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Al-Maliki Calls Hussein Hanging 'Domestic Affair'

A video grab of the official state television broadcast of Hussein's execution on December 30 (epa) January 6, 2006 -- Iraqi Prime Minister Nuri al-Maliki says former President Saddam Hussein's execution was a "domestic affair" and warned that his government might "reconsider" relations with countries that have criticized the hanging.

Hussein was executed on December 30 after a court rejected his appeal of a conviction for crimes against humanity in connection with the death of 148 Shi'a in 1982.

A number of international leaders have criticized Hussein's hanging, saying it appeared as a sectarian lynching rather than a court-directed punishment.

"The execution of the dictator is a domestic affair," al-Maliki said. "It is related to the Iraqi people alone and we reject and condemn all official and unofficial statements made by some governments. We are really surprised that certain government statements condemned the showing of the execution on a holy day, knowing that these governments are aware that Saddam had interfered in these holy matters in the last 35 years."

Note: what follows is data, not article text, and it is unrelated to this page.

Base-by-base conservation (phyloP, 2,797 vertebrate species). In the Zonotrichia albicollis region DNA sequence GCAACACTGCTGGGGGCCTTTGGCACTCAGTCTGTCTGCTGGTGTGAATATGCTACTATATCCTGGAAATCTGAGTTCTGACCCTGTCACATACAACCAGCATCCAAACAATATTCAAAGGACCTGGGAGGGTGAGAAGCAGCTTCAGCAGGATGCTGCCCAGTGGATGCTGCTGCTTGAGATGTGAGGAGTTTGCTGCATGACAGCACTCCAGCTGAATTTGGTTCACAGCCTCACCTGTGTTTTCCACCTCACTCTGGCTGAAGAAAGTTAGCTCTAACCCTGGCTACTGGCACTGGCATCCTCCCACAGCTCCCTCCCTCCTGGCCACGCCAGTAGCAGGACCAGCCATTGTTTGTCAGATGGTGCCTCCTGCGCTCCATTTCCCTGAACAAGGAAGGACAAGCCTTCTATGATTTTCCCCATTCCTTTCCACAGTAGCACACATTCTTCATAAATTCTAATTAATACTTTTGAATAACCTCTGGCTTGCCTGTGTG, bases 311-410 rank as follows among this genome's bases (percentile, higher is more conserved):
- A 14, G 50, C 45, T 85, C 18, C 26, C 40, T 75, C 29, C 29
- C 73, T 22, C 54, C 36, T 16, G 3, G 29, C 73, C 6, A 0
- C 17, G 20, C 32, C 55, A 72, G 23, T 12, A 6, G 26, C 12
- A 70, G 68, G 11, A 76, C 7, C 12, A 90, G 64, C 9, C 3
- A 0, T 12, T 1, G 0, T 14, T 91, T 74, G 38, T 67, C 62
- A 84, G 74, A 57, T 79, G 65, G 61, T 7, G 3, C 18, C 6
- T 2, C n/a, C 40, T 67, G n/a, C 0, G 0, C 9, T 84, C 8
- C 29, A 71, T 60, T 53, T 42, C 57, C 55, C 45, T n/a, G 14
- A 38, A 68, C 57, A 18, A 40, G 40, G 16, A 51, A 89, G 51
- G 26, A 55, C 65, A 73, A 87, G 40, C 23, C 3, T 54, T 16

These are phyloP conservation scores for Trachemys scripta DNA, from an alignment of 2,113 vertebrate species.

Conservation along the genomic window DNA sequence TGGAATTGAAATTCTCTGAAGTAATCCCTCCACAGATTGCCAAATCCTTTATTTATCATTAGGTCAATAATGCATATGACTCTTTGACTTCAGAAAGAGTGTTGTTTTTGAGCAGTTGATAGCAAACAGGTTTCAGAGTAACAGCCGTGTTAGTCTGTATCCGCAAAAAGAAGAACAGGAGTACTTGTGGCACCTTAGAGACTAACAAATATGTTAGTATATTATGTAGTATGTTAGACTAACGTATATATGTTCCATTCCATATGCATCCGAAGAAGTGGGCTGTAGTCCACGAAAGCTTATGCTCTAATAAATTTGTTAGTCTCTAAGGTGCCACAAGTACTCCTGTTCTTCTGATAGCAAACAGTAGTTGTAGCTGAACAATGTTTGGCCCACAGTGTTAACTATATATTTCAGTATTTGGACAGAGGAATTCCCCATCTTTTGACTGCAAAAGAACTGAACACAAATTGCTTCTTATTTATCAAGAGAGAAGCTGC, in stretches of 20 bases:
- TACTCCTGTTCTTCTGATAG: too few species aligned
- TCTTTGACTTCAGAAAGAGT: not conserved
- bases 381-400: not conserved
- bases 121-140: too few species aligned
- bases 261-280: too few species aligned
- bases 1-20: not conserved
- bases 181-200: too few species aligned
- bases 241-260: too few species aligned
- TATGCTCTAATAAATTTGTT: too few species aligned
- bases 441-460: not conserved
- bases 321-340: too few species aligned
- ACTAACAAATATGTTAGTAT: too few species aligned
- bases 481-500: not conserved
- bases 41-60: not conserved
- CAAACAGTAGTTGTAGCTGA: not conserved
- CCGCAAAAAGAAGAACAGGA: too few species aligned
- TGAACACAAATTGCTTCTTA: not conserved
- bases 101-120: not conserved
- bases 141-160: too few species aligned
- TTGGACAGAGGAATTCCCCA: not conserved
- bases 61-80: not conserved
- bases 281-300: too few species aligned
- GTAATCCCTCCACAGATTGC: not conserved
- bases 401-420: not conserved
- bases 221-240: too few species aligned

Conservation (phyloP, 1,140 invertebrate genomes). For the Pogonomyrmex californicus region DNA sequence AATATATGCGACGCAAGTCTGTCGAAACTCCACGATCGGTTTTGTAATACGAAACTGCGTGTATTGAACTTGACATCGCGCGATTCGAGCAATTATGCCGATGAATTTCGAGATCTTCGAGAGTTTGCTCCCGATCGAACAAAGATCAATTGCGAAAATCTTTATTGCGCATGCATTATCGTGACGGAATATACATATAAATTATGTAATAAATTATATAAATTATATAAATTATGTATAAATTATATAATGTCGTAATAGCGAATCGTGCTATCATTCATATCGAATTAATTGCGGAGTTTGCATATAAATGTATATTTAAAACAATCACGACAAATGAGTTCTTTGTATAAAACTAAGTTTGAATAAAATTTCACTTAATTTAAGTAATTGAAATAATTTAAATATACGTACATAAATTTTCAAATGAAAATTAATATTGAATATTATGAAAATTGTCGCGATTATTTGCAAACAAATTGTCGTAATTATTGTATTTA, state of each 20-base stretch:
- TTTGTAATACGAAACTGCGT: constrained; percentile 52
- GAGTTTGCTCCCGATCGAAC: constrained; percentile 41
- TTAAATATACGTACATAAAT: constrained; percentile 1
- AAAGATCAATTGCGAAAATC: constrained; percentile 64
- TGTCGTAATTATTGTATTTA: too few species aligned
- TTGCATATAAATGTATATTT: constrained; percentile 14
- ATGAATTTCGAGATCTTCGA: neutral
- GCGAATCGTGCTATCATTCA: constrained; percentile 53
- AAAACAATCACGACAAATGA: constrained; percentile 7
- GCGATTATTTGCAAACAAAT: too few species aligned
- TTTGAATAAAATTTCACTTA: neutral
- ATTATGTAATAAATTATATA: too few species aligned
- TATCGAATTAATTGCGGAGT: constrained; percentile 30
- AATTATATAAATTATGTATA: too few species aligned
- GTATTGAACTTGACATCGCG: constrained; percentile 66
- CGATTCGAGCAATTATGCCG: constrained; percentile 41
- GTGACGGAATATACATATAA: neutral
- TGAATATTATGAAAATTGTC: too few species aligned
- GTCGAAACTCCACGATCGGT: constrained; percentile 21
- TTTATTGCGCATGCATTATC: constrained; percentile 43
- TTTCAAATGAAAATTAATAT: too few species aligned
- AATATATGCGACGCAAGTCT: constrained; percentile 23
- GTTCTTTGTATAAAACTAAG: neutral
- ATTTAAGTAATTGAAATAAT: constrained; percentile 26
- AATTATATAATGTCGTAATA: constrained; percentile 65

"The Iraqi government may have to reconsider its relations with any country that does not respect the will of the Iraqi people," al-Maliki said.

Al-Maliki, a Shi'ite, said today that Hussein received a fair trial and his execution benefits Iraqi unity. Al-Maliki also insisted the former dictator's hanging was not a political act.

A clandestine video that showed Shi'ite guards taunting Hussein on the gallows has angered his fellow Sunni Arabs and increased sectarian tension.

The strongest criticism has come from European Union states that oppose the death penalty and also Egyptian President Hosni Mubarak, who has said the execution turned Hussein into a "martyr."

Reports have meanwhile swirled surrounding the possible execution of two of Hussein's codefendants in the trial into the killing of 148 Shi'a in Al-Dujayl following an abortive assassination attempt on Hussein in 1982.

The two are Hussein's half-brother, Barzan Ibrahim al-Tikriti, who headed Hussein's intelligence service, and Awad al-Bandar, the former head of the Revolutionary Court.

The European Union and UN High Commissioner for Human Rights Louise Arbour have urged Iraqi officials not to proceed with those executions.

The U.S. military has said it was not involved in the execution, but merely transported Hussein to the appointed location as it had done throughout his trial.

(Reuters, AFP)

Saddam Hussein: Looking Back

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